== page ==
For quality attic insulation in California, Arizona, Washington, Hawaii, Colorado and Nevada trust the professionals at Alcal Home Division. We specialize in delivering insulation and energy efficient products to increase comfort and reduce year-round costs associated with heating and cooling your home. You can get an instant quote above by simply choosing how many square feet you want to insulate in your home or business. Below, you will find answers to the most frequently asked questions about insulation.
Why should I upgrade my attic insulation?
The Department of Energy estimates that heating and cooling loads consume between 50 - 70% of the energy used in the average United States home. Additionally, the DOE estimates that at least 80% of all homes in the U.S. are currently un-insulated or under-insulated. A significant portion of that energy consumption results from heat entering the home through the ceiling where adequate insulation greatly reduces the effects. Upgrading your insulation can save you up to $400 annually on an 1800 square foot home.
What do I need
to know about upgrading my attic insulation?
Before you upgrade your attic insulation, you need to assess its current condition. Determine if a moisture barrier is in place. Calculate the level of insulation currently in the attic. Ensure the duct system is properly insulated and without leaks. Check for leaks around light fixtures and ceiling penetrations and where the ceiling meets the wall. Insulation contractors can assist with these evaluations and insulation upgrades.
What are my options for attic insulation?
Home insulation varies in terms of “R” value and installation type. The “R” value measures the resistance of the material to the transference of heat. The 2008 building code requires all new homes to have a minimum of R30 insulation in a ceiling under an attic space, and the new 2014 building code increases that to R-38 in new construction. Increasing the R-value of your attic insulation should be the goal of any upgrade. Types of insulation available for attics include, “blown in” loose-fill, batts, rolls, and spray foam. The selection of the appropriate type will depend upon obstructions in the attic, ease of access, and roof pitch.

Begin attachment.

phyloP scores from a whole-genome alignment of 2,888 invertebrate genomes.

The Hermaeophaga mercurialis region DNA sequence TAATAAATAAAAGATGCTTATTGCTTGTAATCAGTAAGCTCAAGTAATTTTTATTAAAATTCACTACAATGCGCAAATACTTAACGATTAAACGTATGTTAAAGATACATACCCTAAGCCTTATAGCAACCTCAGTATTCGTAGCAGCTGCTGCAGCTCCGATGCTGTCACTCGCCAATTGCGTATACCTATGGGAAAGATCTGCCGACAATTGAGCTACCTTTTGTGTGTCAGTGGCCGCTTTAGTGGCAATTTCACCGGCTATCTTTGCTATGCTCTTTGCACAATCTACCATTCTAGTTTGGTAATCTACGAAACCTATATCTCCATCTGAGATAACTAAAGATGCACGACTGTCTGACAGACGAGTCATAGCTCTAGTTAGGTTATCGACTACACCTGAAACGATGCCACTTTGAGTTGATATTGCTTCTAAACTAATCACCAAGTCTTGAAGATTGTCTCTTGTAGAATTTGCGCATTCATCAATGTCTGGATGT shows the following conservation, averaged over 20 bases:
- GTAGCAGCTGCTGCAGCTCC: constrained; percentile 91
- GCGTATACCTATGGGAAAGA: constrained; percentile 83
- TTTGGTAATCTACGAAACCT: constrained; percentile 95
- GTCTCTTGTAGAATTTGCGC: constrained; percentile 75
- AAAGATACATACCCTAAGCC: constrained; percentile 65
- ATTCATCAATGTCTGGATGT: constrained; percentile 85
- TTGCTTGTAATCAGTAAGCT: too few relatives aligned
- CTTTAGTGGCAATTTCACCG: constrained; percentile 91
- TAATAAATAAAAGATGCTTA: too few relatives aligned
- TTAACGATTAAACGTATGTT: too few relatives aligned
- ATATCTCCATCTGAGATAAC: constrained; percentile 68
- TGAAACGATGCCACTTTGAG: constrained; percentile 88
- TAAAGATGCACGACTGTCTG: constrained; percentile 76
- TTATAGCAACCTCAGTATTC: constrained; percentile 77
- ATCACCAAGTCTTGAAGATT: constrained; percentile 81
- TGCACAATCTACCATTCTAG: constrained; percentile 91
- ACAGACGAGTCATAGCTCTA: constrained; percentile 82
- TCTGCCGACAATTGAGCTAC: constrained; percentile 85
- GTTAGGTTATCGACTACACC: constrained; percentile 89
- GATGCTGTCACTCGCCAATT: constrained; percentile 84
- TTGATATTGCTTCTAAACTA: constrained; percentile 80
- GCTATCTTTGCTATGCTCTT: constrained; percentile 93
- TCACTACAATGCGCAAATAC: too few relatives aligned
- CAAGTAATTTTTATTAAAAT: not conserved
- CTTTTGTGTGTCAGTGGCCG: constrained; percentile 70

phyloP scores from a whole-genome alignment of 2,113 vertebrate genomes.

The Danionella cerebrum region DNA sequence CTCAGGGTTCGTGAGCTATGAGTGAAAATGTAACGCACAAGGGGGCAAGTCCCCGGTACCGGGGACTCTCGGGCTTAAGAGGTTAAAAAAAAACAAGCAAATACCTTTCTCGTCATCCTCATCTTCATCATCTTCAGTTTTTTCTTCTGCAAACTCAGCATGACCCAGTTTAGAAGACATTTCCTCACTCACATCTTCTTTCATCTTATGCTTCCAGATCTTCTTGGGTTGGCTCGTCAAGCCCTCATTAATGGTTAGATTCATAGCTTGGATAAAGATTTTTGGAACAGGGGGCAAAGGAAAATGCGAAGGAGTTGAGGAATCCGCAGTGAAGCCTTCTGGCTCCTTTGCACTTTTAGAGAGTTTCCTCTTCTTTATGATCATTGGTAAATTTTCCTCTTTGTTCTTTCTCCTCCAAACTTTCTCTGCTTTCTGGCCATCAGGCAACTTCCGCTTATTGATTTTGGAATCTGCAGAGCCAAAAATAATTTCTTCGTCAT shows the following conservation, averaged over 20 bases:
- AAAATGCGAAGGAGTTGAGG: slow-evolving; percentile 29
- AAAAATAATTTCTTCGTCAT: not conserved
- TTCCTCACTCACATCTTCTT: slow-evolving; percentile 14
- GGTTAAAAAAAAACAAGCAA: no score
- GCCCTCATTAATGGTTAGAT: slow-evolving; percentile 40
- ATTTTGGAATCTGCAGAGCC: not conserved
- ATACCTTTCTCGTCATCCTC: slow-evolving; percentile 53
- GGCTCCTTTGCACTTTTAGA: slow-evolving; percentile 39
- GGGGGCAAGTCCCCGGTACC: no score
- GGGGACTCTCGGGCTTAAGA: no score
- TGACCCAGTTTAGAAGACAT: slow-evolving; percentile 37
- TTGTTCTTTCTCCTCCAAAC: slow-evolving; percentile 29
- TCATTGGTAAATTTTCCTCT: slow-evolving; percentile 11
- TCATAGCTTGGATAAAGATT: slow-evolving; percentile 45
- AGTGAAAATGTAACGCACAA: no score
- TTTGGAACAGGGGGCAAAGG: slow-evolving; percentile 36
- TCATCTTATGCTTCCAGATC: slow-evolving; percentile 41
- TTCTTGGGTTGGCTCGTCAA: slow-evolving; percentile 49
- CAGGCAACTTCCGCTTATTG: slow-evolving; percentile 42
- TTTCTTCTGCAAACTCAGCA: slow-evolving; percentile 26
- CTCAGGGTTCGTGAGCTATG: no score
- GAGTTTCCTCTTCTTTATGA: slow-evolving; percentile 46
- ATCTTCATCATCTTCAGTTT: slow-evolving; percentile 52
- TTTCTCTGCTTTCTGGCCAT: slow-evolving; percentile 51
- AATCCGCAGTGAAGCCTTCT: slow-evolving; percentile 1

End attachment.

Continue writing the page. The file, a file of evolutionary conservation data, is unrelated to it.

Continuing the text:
What should I look for when upgrading my attic insulation?
Blown-in insulation is the most common choice because it can fill areas that are hard to reach using other insulation types. Verify that the insulation has been installed to the proper depth. Blown-in insulation will settle, therefore it is important that the original depth of insulation allows for the settling. Verify that your ceiling can support the added weight of the insulation and that there are no gaps in the insulation allowing for air movement. If this is a do-it-yourself project, be sure to read and follow the manufacturer’s instructions for proper installation.
For more information on attic insulation, California and Nevada residents can contact Alcal Home Division. We pride ourselves in excellent customer service and personalized attention. Call or contact us today to get started!